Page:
A math curriculum is very important to parents who homeschool their children with special needs. There are a lot of math programs to choose from, but it’s not easy to figure out which one is best. How you use, the class you choose is more important than what the class is about. Before we look at some of the resources out there, let’s look at which teachers and curriculums are best for kids with learning disabilities.

**Be Aware Of Your Child’s Needs**

If your child has wording, visual, or auditory problems, they may not understand abstract concepts or solve problems well. These problems may also make it hard to say what they don’t understand. Take the time to figure out how smart your child is and how well they do at school and what they need to work on. It will help you choose the best curriculum for your child’s current strengths if you know what they are.

Remember that no set curriculum is perfect. You’ll probably have to make some changes here and there (like adding demonstrations and materials) for it to be the best fit for your child’s unique needs. If your chosen method doesn’t work, don’t be afraid to try something else. Your results will be better no matter what kind of curriculum you use.

Types of math lessons

If you teach math, you’re likely to use one of two methods: mastery-based or a spiral approach. Mastery-based programs are chapter books that teach a few things at a time, and they also give scholars time to review what they learned. The spiral programs introduce new ideas and then reinforce them with many practice problems.

**The Spiral Method is a way to get things done.**

Your child will learn a new thing in each lesson even though they haven’t mastered the last thing yet. This is called a “spiraling” curriculum. These ideas are repeated and built on in future lessons, giving your child a lot of chances to learn them. This procedure also helps students connect similar concepts, which helps them remember what they’ve learned.

**The Mastery Approach**

A student must fully understand each subject in a mastery math program before moving on to the next one. It is about breaking down complicated skills into smaller steps. Only after these steps have been learned can they be practiced as a whole. Using this method, a student must first learn how to add, subtract, and multiply before learning how to divide long numbers.

**What to Think About When Choosing a Math Curriculum**

When you choose a curriculum, think about the following questions. The people who work with you will help you narrow down your choices as you look at each one.

**How does your kid learn most effectively?**

Do you think your child likes learning on a computer? Or do they like to do drills and worksheets, or do they not like them?

**Will this class be within my budget?**

How much is the cost of the class? The cost of homeschool math programs can be very different. Figuring out how much funds you can spend will help you cut out some options.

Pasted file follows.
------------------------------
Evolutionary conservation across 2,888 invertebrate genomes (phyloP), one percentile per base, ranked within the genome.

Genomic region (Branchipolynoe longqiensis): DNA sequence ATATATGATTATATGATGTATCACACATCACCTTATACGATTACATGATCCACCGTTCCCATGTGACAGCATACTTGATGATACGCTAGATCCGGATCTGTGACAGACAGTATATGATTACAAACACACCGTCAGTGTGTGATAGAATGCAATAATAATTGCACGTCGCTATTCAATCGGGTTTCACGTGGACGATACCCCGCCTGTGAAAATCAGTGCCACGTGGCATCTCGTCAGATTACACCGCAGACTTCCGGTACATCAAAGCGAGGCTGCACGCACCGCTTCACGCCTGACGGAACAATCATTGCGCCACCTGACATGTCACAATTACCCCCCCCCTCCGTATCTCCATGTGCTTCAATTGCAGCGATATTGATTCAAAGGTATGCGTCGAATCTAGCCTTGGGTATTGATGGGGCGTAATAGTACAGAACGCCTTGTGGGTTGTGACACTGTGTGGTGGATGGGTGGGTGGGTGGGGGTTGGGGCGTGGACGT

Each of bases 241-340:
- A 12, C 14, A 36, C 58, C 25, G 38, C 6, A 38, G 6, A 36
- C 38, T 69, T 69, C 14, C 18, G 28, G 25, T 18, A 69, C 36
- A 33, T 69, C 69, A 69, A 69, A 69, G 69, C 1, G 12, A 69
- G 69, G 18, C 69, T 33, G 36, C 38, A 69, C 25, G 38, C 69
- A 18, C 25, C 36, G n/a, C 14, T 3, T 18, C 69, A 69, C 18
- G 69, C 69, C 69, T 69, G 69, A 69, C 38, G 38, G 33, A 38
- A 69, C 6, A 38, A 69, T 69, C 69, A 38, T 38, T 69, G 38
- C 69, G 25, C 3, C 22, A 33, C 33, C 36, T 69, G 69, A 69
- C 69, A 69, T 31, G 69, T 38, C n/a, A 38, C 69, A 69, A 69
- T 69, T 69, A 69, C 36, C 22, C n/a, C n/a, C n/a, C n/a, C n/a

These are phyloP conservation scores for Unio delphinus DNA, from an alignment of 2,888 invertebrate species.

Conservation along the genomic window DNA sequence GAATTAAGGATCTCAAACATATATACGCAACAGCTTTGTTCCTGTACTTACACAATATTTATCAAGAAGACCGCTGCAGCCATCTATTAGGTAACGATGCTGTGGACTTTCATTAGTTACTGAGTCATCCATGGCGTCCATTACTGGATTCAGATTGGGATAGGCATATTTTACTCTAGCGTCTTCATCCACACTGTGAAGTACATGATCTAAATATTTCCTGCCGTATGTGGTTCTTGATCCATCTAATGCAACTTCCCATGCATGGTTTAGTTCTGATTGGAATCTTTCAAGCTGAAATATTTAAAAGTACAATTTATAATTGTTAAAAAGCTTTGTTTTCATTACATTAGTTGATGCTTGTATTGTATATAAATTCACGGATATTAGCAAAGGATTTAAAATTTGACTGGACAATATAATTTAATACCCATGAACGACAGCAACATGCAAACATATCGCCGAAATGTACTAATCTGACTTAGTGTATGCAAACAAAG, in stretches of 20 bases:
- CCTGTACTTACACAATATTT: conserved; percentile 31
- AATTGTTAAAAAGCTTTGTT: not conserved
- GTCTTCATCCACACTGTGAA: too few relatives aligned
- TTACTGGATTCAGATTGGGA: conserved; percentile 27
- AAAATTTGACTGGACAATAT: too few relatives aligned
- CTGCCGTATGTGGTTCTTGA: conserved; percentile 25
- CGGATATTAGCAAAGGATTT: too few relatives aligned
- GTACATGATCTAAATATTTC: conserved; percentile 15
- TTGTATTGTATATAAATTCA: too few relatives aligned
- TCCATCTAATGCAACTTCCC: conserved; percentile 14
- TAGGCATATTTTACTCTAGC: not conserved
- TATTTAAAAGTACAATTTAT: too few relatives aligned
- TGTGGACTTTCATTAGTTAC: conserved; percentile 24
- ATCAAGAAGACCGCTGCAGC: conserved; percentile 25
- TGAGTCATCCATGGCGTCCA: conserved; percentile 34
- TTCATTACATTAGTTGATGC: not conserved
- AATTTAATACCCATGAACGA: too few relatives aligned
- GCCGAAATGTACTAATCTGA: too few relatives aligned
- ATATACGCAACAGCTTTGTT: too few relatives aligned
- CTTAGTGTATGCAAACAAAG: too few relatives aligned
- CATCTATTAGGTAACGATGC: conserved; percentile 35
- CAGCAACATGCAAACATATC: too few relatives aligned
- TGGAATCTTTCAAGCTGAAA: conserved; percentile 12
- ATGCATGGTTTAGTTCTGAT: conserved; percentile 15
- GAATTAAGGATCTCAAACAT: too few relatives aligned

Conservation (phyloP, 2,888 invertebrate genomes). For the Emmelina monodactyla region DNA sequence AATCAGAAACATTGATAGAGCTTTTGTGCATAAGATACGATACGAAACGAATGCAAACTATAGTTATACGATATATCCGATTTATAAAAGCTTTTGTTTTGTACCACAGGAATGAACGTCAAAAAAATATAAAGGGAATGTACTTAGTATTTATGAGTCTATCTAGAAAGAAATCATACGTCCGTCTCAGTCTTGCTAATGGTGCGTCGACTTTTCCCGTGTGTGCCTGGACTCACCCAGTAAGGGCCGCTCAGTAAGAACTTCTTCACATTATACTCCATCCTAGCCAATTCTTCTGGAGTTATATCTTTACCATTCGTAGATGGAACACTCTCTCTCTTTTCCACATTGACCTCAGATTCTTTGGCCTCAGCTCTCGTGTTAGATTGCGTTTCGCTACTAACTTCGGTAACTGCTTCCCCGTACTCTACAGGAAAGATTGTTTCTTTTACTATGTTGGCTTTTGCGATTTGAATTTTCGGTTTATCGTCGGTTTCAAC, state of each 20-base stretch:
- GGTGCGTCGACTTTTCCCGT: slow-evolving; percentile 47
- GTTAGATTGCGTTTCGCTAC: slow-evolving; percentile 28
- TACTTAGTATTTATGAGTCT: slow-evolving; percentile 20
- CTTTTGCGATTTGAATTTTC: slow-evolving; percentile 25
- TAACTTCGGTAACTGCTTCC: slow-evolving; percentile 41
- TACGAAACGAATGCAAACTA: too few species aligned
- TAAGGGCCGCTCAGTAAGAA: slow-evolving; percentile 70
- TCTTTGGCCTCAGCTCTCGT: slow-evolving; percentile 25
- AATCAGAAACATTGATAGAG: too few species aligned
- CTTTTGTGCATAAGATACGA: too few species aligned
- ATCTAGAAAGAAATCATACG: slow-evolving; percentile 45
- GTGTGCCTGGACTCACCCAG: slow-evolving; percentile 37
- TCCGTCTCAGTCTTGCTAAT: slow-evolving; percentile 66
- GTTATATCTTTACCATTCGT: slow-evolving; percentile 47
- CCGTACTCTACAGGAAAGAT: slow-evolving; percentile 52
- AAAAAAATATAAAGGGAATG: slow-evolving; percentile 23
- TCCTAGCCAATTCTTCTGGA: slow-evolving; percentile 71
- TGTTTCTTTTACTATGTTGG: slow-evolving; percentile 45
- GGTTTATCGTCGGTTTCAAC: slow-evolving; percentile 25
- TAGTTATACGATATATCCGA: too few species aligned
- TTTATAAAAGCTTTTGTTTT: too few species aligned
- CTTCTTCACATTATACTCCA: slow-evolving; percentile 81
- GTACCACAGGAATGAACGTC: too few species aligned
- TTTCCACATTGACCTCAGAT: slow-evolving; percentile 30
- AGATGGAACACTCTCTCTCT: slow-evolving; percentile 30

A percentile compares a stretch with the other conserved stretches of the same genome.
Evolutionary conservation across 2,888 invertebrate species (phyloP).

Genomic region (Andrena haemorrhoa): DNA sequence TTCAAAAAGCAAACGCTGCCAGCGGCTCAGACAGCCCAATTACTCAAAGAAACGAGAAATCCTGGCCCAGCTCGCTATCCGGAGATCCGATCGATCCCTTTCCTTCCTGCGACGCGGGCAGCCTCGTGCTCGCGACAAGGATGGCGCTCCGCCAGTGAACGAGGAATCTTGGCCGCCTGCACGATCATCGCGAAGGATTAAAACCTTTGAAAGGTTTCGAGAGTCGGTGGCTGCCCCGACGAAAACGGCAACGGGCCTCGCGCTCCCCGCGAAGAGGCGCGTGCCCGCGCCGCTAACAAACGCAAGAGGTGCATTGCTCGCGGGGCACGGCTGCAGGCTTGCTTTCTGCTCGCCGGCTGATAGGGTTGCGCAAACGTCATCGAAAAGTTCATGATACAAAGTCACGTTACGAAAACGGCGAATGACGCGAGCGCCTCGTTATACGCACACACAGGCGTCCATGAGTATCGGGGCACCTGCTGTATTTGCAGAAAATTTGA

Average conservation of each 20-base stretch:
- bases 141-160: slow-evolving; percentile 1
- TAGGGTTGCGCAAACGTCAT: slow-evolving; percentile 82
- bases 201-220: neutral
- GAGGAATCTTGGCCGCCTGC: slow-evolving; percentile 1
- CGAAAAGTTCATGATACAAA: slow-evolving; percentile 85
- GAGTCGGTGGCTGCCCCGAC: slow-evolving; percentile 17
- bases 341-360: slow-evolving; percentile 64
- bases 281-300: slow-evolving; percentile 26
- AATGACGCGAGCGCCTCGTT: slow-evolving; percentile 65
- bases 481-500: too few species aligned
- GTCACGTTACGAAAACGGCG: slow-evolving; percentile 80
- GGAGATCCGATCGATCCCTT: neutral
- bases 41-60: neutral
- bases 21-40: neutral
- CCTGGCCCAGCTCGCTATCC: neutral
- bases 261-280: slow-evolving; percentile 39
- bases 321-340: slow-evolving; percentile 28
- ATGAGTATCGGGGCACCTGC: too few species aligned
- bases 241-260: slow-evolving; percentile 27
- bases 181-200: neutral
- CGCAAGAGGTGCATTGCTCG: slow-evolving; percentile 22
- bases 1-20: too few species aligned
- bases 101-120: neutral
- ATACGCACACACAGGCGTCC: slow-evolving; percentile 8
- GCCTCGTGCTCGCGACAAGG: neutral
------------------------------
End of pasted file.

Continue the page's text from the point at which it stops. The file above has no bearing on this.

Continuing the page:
**How much time does it take to get ready?**

Are you able to spend enough time on each lesson to make sure it goes well?

**What kind of support materials are there?**

When you choose a homeschool curriculum, think about whether you need extra things and how easy they are to get. Will you need to buy any other add-ons or tools? Are there videos that show you how to use the curriculum?

**Were you looking for a scripted or unscripted course?**

Some math curriculum programs write out everything the parent has to say and do for their child, so they don’t have to think about it. It makes math easier to teach, even if it’s not your favorite subject. While some parents like this, others prefer to teach their kids without a set curriculum.

**The most popular homeschool math curricula**

Now that you understand what to look for, it’s time to pick a few programs to look at more closely. Short summaries of some of the best homeschool math programs are shown here.

**Abeka Mathematics**

This PreK–12 curriculum lets parents mix and match textbooks, lesson plans, kits, and video lessons to make the best program for their children. In Abeka, everything is looked at from a Christian point of view.

**The Horizons Math**

Students learn math through a spiral method with Horizons, with fast-paced lessons. Horizons introduces, reviews, and reinforces math through this process. The publisher, Alpha Omega Publications, also sells Switched-On Schoolhouse, a computer game. Grades K–6 can use it.

**Math-U-See**

Children in grades K–12 learn math concepts with the help of manipulatives in this skill-based, multisensory math program. Each Math-U-See lesson is designed to teach using various tools, such as videos and manipulatives, to help students learn.

**Saxon Mathematics**

When it comes to math, this program goes in a spiral way. Saxon introduces a new skill or principle each day, and for weeks, he talks about these things repeatedly. It’s available for grades K through 12.

**Singapore Mathematica**

Math concepts are learned in three stages: concrete, pictorial, and abstract. This mastery-based program uses these three stages to teach math. Teachers use hands-on tools and models to help students learn critical thinking and problem-solving skills. They also use abstract symbols to help them think. PreK–8th graders can use it.

**Verywell’s Opinion**

Math can be hard for some people, and homeschooling can be hard for some people, too. If your child has a knowledge disability that makes this even more difficult, be sure to do a lot of research before you choose a curriculum. If you choose the right program, almost any child can become excited about math and want to learn more.